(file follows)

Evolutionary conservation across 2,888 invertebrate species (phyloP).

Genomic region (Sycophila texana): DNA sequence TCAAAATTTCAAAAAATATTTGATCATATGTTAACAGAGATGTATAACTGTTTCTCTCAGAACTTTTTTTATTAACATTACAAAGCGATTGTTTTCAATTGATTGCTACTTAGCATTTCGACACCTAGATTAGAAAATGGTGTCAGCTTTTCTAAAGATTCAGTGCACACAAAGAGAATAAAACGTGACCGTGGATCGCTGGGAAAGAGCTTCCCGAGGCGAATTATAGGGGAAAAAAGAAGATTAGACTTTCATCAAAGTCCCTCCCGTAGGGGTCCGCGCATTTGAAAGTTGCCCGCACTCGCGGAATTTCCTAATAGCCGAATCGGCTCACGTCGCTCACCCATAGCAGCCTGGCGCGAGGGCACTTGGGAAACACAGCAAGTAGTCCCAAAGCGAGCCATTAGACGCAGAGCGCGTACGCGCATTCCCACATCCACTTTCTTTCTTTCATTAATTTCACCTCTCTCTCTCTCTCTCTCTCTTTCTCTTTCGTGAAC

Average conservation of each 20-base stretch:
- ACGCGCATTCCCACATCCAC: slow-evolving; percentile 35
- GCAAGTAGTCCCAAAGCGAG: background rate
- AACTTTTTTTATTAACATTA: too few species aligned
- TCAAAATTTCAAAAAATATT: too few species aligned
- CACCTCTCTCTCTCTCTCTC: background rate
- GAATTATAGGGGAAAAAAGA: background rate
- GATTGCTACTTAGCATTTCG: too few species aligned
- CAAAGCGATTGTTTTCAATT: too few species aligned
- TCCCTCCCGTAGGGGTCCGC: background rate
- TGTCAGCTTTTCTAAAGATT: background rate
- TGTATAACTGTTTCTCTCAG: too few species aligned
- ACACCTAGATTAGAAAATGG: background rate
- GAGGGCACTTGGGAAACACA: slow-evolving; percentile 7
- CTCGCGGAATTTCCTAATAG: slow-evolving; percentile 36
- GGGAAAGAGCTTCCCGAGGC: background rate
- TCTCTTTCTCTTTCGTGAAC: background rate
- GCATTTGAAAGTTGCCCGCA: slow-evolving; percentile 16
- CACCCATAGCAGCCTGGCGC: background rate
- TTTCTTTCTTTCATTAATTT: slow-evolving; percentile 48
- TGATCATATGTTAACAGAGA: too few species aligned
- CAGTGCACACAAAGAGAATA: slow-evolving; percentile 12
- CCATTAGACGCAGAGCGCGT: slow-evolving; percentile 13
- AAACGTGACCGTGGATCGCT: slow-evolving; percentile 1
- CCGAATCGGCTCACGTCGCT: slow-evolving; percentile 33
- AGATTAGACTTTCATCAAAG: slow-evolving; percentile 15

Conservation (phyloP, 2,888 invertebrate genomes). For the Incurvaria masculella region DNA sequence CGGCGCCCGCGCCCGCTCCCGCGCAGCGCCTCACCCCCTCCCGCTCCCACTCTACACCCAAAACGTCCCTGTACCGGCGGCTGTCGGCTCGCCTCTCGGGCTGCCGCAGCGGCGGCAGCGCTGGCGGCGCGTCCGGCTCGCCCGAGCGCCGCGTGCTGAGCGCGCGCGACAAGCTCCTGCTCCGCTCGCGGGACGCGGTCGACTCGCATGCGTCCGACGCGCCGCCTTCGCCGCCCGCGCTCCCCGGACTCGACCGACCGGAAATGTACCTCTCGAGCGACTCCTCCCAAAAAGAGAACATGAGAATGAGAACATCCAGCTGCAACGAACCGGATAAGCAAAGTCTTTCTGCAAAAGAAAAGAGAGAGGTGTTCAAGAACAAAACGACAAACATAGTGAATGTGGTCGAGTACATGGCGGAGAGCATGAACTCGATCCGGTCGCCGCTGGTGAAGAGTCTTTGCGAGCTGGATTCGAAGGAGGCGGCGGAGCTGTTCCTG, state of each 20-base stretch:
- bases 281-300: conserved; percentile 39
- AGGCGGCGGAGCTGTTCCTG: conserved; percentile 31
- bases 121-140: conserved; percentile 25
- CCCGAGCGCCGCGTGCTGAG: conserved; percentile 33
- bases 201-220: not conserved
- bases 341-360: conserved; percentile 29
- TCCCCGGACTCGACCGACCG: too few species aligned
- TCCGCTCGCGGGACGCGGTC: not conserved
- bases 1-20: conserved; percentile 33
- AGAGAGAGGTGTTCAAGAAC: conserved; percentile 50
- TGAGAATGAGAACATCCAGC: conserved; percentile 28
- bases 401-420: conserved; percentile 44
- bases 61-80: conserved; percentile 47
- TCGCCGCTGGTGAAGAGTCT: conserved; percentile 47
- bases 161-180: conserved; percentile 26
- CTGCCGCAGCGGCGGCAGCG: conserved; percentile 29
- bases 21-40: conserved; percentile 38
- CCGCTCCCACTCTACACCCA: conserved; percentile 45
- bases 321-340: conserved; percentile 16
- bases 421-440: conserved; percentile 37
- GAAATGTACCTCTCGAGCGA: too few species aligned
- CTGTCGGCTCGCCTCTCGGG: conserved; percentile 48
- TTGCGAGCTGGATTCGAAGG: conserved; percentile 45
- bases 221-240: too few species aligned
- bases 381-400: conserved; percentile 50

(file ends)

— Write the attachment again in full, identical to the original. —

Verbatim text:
Evolutionary conservation across 2,888 invertebrate species (phyloP).

Genomic region (Sycophila texana): DNA sequence TCAAAATTTCAAAAAATATTTGATCATATGTTAACAGAGATGTATAACTGTTTCTCTCAGAACTTTTTTTATTAACATTACAAAGCGATTGTTTTCAATTGATTGCTACTTAGCATTTCGACACCTAGATTAGAAAATGGTGTCAGCTTTTCTAAAGATTCAGTGCACACAAAGAGAATAAAACGTGACCGTGGATCGCTGGGAAAGAGCTTCCCGAGGCGAATTATAGGGGAAAAAAGAAGATTAGACTTTCATCAAAGTCCCTCCCGTAGGGGTCCGCGCATTTGAAAGTTGCCCGCACTCGCGGAATTTCCTAATAGCCGAATCGGCTCACGTCGCTCACCCATAGCAGCCTGGCGCGAGGGCACTTGGGAAACACAGCAAGTAGTCCCAAAGCGAGCCATTAGACGCAGAGCGCGTACGCGCATTCCCACATCCACTTTCTTTCTTTCATTAATTTCACCTCTCTCTCTCTCTCTCTCTCTTTCTCTTTCGTGAAC

Average conservation of each 20-base stretch:
- ACGCGCATTCCCACATCCAC: slow-evolving; percentile 35
- GCAAGTAGTCCCAAAGCGAG: background rate
- AACTTTTTTTATTAACATTA: too few species aligned
- TCAAAATTTCAAAAAATATT: too few species aligned
- CACCTCTCTCTCTCTCTCTC: background rate
- GAATTATAGGGGAAAAAAGA: background rate
- GATTGCTACTTAGCATTTCG: too few species aligned
- CAAAGCGATTGTTTTCAATT: too few species aligned
- TCCCTCCCGTAGGGGTCCGC: background rate
- TGTCAGCTTTTCTAAAGATT: background rate
- TGTATAACTGTTTCTCTCAG: too few species aligned
- ACACCTAGATTAGAAAATGG: background rate
- GAGGGCACTTGGGAAACACA: slow-evolving; percentile 7
- CTCGCGGAATTTCCTAATAG: slow-evolving; percentile 36
- GGGAAAGAGCTTCCCGAGGC: background rate
- TCTCTTTCTCTTTCGTGAAC: background rate
- GCATTTGAAAGTTGCCCGCA: slow-evolving; percentile 16
- CACCCATAGCAGCCTGGCGC: background rate
- TTTCTTTCTTTCATTAATTT: slow-evolving; percentile 48
- TGATCATATGTTAACAGAGA: too few species aligned
- CAGTGCACACAAAGAGAATA: slow-evolving; percentile 12
- CCATTAGACGCAGAGCGCGT: slow-evolving; percentile 13
- AAACGTGACCGTGGATCGCT: slow-evolving; percentile 1
- CCGAATCGGCTCACGTCGCT: slow-evolving; percentile 33
- AGATTAGACTTTCATCAAAG: slow-evolving; percentile 15

Conservation (phyloP, 2,888 invertebrate genomes). For the Incurvaria masculella region DNA sequence CGGCGCCCGCGCCCGCTCCCGCGCAGCGCCTCACCCCCTCCCGCTCCCACTCTACACCCAAAACGTCCCTGTACCGGCGGCTGTCGGCTCGCCTCTCGGGCTGCCGCAGCGGCGGCAGCGCTGGCGGCGCGTCCGGCTCGCCCGAGCGCCGCGTGCTGAGCGCGCGCGACAAGCTCCTGCTCCGCTCGCGGGACGCGGTCGACTCGCATGCGTCCGACGCGCCGCCTTCGCCGCCCGCGCTCCCCGGACTCGACCGACCGGAAATGTACCTCTCGAGCGACTCCTCCCAAAAAGAGAACATGAGAATGAGAACATCCAGCTGCAACGAACCGGATAAGCAAAGTCTTTCTGCAAAAGAAAAGAGAGAGGTGTTCAAGAACAAAACGACAAACATAGTGAATGTGGTCGAGTACATGGCGGAGAGCATGAACTCGATCCGGTCGCCGCTGGTGAAGAGTCTTTGCGAGCTGGATTCGAAGGAGGCGGCGGAGCTGTTCCTG, state of each 20-base stretch:
- bases 281-300: conserved; percentile 39
- AGGCGGCGGAGCTGTTCCTG: conserved; percentile 31
- bases 121-140: conserved; percentile 25
- CCCGAGCGCCGCGTGCTGAG: conserved; percentile 33
- bases 201-220: not conserved
- bases 341-360: conserved; percentile 29
- TCCCCGGACTCGACCGACCG: too few species aligned
- TCCGCTCGCGGGACGCGGTC: not conserved
- bases 1-20: conserved; percentile 33
- AGAGAGAGGTGTTCAAGAAC: conserved; percentile 50
- TGAGAATGAGAACATCCAGC: conserved; percentile 28
- bases 401-420: conserved; percentile 44
- bases 61-80: conserved; percentile 47
- TCGCCGCTGGTGAAGAGTCT: conserved; percentile 47
- bases 161-180: conserved; percentile 26
- CTGCCGCAGCGGCGGCAGCG: conserved; percentile 29
- bases 21-40: conserved; percentile 38
- CCGCTCCCACTCTACACCCA: conserved; percentile 45
- bases 321-340: conserved; percentile 16
- bases 421-440: conserved; percentile 37
- GAAATGTACCTCTCGAGCGA: too few species aligned
- CTGTCGGCTCGCCTCTCGGG: conserved; percentile 48
- TTGCGAGCTGGATTCGAAGG: conserved; percentile 45
- bases 221-240: too few species aligned
- bases 381-400: conserved; percentile 50